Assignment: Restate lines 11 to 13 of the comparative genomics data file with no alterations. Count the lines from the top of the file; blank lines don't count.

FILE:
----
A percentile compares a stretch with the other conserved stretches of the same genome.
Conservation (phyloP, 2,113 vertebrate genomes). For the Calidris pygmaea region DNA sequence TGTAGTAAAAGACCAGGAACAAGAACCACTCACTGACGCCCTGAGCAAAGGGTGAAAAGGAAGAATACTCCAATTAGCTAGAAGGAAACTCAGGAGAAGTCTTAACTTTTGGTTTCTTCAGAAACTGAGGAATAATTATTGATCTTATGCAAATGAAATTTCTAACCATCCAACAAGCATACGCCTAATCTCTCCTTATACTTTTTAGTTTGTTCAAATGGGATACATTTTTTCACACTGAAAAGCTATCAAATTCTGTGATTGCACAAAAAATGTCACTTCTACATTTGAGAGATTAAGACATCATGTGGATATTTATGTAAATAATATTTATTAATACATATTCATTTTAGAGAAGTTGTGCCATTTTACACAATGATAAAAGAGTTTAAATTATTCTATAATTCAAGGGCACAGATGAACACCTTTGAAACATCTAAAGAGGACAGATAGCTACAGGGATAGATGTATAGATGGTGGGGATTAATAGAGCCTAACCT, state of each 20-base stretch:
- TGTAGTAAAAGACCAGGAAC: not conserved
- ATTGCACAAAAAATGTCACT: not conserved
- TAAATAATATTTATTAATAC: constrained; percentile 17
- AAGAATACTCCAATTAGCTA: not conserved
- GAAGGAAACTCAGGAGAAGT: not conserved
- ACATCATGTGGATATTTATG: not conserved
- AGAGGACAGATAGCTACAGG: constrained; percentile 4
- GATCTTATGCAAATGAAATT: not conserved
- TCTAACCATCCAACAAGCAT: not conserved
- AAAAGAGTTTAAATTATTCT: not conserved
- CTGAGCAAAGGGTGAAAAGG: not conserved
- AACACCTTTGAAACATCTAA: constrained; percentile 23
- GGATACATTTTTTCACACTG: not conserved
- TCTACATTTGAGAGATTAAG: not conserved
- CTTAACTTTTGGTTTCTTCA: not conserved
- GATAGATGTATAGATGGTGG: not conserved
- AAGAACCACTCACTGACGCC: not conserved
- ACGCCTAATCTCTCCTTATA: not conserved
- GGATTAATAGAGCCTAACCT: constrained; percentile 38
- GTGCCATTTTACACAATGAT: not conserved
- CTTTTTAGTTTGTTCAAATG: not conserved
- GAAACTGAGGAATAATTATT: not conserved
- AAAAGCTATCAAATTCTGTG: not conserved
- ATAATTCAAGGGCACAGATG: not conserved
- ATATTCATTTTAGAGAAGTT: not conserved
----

- TCTAACCATCCAACAAGCAT: not conserved
- AAAAGAGTTTAAATTATTCT: not conserved
- CTGAGCAAAGGGTGAAAAGG: not conserved